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Some may have been surprised to see interest from overseas media in the Government’s decision to introduce a national programme providing free menstrual products to school pupils.
The issue of what has become known as ‘‘period poverty’’, where women or girls cannot afford to buy menstrual products and so avoid participating in their usual activities, is unlikely to be a new problem but increasingly it is getting attention here and elsewhere.
Scotland has been a step ahead of other countries, announcing a programme offering free menstrual products to those attending schools, colleges, and universities in 2018. Then, in November last year, it announced it would extend the free products to all those who needed them.
In New Zealand, pressure has been mounting in recent years for the Government to address this issue, after a series of surveys and university research indicated the extent of the problem.
A major concern was the estimated one in 12 pupils who reported missing school when they were menstruating because of lack of access to period products.
When they could not afford menstrual products, young women resorted to using toilet paper, old rags, cloths and nappies.
Unsurprisingly, those most affected were those more likely to be living in poverty, with Maori and Pasifika pupils over-represented.
The Government has taken a sensible and thoughtful approach to this, trialling a programme in the Waikato at 15 schools and kura last year, which reached 3200 pupils. It worked closely with a variety of groups, including charities who had been addressing this need, and young people themselves, to get to grips with what would work best.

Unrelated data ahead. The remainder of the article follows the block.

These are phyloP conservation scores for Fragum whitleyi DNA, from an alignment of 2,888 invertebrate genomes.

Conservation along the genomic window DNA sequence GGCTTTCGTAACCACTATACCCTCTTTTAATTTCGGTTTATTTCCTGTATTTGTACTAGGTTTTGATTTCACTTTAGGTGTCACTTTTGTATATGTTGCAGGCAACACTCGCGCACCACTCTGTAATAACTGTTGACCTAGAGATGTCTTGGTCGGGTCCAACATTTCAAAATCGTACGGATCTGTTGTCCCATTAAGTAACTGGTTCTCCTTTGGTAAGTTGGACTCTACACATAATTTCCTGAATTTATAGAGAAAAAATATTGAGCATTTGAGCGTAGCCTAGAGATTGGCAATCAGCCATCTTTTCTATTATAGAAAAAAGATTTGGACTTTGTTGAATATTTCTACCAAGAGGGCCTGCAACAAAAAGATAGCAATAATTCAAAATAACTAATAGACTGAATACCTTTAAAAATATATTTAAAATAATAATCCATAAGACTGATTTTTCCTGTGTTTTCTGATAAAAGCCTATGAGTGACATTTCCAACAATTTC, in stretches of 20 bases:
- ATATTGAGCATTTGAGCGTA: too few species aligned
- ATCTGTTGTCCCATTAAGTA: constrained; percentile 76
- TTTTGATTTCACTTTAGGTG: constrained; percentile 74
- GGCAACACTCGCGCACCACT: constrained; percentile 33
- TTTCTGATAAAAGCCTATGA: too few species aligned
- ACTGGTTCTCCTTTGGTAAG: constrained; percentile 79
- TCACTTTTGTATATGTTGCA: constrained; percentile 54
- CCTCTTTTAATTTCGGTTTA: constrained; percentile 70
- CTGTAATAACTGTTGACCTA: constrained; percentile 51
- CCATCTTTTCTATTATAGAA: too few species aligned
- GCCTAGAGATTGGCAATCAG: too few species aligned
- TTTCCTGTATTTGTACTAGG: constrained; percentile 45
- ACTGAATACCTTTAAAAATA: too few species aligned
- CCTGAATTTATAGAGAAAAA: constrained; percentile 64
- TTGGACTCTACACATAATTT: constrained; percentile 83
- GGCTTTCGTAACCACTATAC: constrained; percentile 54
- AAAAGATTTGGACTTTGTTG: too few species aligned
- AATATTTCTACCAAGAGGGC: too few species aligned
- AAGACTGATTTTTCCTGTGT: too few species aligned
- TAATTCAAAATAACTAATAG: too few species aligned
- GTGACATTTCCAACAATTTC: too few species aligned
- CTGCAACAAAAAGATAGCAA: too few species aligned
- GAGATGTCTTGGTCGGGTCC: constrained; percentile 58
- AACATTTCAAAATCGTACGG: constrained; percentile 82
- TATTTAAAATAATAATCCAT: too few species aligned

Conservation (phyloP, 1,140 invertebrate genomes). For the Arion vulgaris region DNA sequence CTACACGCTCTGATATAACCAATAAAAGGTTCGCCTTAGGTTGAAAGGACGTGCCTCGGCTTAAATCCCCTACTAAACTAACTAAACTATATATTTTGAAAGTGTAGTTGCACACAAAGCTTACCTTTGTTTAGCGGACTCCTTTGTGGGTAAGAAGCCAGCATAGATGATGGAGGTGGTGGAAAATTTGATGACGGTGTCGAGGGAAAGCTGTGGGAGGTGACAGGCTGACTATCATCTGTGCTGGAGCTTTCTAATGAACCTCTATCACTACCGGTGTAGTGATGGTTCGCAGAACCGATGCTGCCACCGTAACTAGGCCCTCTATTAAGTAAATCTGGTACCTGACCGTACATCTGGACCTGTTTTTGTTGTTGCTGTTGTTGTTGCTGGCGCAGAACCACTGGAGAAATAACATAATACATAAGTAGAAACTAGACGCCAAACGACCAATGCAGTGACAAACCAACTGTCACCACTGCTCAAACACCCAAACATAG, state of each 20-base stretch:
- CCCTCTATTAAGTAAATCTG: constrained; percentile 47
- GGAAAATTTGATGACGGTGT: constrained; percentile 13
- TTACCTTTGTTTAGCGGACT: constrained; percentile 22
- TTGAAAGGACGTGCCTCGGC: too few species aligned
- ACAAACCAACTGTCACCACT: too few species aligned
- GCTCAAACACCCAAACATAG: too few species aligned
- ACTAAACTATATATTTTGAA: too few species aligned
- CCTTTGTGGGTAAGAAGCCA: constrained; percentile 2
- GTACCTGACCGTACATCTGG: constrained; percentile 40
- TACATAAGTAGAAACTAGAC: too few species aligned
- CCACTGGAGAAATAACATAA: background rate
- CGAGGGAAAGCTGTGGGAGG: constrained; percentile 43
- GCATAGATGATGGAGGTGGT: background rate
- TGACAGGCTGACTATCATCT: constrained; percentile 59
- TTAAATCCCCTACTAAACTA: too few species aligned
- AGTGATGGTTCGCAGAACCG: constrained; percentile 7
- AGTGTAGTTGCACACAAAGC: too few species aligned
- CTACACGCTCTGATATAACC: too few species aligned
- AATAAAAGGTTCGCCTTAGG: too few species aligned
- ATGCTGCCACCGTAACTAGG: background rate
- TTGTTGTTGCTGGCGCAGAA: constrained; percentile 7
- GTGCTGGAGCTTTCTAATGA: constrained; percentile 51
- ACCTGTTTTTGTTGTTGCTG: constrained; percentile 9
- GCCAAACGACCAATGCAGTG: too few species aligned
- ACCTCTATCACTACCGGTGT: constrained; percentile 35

The feedback from the trial has been described as overwhelmingly positive and schools have also seen a shift in culture reducing the stigma around menstruation, something which is surely long overdue. The pilot programme also showed there was a need for better information about menstruation and period products and the practicality of managing menstruation.
It is expected extending the programme across all primary, intermediate schools and secondary schools on an opt-in basis will cost about $25million over three years.
Schools which opt in by the end of this month will receive products from the end of the second term this year. If schools choose to opt in later than this, they will be included in later stages of the roll-out.
The scheme will offer a choice of pads or tampons initially and the Ministry of Education says as the initiative develops it will explore supporting the use of sustainable products such as reusable menstrual cups and period underwear, alongside educating students about these.
It was considered that while these products could be more environmentally friendly, they were not always suitable for the age range and cultural diversity of young people in schools.
We hope this sustainability issue is not lost sight of. The use and availability of reusable products may help alleviate future period poverty as young women leave school and head to future study or work.
Period poverty, of course, will not be limited to school-aged women. Not-for-profit organisation Dignity NZ has been providing a variety of free menstrual products to organisations around the country including Dunedin Public Libraries which offers packs for women in need of urgent supplies.
At this stage there has been no indication the Government intends to go as far as Scotland making products available free across the board.
It could be argued that if all incomes were adequate, none of these measures would be needed.
In the absence of that adequacy, however, the schools’ programme should at least reduce period truancy which must be worthwhile.